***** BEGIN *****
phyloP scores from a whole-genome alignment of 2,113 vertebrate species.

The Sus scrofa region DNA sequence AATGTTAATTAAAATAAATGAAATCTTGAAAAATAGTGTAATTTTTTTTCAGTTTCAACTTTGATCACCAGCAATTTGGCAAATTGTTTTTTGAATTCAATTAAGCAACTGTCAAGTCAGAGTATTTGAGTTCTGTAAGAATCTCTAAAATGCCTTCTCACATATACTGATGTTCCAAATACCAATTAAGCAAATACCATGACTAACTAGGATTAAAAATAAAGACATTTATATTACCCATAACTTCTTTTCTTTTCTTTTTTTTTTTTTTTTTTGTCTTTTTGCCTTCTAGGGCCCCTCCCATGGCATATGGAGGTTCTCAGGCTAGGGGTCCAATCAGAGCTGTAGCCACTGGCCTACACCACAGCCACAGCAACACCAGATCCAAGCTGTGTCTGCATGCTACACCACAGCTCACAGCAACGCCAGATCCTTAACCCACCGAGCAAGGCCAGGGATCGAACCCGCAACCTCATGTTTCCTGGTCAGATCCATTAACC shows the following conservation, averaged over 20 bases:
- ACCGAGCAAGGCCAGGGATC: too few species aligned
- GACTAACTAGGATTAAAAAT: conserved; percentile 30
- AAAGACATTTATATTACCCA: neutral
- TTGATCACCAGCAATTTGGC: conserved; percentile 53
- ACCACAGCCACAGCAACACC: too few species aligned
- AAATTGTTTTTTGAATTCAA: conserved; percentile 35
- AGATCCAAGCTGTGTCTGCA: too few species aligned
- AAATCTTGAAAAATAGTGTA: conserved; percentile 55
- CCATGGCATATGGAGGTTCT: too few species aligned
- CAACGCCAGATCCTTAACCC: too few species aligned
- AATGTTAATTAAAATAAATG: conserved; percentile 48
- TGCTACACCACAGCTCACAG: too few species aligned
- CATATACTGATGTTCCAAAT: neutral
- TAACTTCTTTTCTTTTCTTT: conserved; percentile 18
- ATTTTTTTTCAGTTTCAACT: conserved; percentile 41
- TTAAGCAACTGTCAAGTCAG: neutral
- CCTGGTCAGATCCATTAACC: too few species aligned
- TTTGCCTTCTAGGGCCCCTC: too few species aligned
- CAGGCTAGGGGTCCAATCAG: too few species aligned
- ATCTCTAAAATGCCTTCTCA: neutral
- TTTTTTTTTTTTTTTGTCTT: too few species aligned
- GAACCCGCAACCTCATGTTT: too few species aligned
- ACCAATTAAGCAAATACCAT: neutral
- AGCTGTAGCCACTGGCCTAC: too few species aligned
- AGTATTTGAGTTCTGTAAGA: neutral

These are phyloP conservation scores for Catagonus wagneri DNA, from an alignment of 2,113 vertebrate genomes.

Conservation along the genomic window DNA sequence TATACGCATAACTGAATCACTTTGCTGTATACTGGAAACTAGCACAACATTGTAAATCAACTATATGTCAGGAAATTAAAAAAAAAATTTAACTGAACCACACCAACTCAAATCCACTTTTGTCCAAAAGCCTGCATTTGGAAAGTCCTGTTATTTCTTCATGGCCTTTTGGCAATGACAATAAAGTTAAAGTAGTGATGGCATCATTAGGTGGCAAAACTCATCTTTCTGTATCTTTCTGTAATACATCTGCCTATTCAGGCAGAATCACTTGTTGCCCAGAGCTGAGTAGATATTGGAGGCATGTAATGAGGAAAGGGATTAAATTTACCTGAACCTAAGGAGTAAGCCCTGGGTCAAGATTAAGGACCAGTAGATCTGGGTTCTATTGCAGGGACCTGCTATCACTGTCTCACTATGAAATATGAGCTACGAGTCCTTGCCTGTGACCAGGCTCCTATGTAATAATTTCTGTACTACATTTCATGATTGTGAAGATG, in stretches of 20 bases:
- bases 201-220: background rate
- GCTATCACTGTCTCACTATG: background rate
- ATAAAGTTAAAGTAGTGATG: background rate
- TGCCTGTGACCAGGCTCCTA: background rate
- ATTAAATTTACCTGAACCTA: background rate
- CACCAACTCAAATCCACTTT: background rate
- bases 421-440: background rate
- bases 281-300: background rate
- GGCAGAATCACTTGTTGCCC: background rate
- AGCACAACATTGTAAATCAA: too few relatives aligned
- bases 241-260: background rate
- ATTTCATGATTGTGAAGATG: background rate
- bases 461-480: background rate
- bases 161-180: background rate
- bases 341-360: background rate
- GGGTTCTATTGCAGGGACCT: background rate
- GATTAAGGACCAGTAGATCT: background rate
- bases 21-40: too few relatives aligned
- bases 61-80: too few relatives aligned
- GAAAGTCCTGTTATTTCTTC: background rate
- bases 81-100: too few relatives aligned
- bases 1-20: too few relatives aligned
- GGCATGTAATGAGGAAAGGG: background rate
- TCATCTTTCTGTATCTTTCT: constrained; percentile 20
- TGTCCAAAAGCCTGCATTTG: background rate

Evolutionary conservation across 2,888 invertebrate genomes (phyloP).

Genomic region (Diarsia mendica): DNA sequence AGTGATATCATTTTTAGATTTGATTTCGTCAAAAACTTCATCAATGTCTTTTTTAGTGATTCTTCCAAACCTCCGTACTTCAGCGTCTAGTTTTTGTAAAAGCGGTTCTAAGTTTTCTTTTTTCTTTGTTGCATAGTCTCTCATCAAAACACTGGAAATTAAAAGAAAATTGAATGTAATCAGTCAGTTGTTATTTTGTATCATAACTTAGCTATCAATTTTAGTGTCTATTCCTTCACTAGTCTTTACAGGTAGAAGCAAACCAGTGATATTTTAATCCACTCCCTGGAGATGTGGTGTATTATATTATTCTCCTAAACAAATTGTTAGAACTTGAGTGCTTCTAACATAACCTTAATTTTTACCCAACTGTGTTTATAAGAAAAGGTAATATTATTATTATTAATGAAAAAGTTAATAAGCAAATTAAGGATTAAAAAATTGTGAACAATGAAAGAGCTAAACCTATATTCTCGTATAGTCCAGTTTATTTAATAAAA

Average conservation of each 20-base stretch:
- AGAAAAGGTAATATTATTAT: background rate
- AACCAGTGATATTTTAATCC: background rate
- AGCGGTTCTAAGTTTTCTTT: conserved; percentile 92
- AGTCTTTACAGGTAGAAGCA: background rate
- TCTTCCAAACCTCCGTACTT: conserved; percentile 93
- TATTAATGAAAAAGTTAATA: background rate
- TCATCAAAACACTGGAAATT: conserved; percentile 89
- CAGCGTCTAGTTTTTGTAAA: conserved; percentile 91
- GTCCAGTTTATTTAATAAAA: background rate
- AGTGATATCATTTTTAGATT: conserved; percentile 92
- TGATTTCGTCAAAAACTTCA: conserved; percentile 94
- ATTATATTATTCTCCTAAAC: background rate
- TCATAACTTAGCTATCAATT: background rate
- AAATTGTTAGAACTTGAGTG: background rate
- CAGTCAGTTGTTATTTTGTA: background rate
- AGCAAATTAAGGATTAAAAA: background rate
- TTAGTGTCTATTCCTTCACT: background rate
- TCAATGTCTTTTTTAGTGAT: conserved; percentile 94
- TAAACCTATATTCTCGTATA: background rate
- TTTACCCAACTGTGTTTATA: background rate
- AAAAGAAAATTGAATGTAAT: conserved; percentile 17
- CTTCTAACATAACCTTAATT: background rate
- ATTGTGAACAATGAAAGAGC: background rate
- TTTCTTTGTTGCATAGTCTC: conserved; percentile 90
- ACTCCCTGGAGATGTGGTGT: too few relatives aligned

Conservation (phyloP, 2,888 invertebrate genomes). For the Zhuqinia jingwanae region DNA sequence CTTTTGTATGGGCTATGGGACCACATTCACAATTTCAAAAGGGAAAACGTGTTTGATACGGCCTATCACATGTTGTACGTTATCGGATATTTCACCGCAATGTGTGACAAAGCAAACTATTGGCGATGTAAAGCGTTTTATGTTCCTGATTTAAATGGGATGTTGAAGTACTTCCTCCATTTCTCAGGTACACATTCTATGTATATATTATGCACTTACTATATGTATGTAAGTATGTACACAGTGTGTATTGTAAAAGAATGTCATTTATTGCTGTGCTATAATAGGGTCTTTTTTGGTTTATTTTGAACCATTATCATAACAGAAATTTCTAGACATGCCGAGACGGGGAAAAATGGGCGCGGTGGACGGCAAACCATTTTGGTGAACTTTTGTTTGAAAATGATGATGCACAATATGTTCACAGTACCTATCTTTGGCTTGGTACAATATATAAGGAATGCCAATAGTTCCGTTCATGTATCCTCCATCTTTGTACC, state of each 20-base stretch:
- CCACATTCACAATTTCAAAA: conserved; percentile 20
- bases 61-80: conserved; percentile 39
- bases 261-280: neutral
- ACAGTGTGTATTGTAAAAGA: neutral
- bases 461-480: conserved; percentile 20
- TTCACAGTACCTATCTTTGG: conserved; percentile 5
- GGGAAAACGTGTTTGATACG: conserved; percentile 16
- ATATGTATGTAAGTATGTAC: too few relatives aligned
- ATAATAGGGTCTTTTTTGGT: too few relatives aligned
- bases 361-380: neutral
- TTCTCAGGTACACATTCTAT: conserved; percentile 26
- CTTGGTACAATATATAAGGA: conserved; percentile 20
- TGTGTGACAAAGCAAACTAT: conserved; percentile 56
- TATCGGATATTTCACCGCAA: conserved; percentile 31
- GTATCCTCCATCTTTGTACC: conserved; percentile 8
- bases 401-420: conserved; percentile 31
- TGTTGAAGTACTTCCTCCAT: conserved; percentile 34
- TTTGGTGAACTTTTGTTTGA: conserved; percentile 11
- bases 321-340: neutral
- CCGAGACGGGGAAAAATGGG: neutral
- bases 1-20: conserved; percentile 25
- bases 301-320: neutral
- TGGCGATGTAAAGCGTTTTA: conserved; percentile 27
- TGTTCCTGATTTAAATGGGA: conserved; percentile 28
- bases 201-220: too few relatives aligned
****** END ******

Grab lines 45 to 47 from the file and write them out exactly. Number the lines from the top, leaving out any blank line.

- GGGTTCTATTGCAGGGACCT: background rate
- GATTAAGGACCAGTAGATCT: background rate
- bases 21-40: too few relatives aligned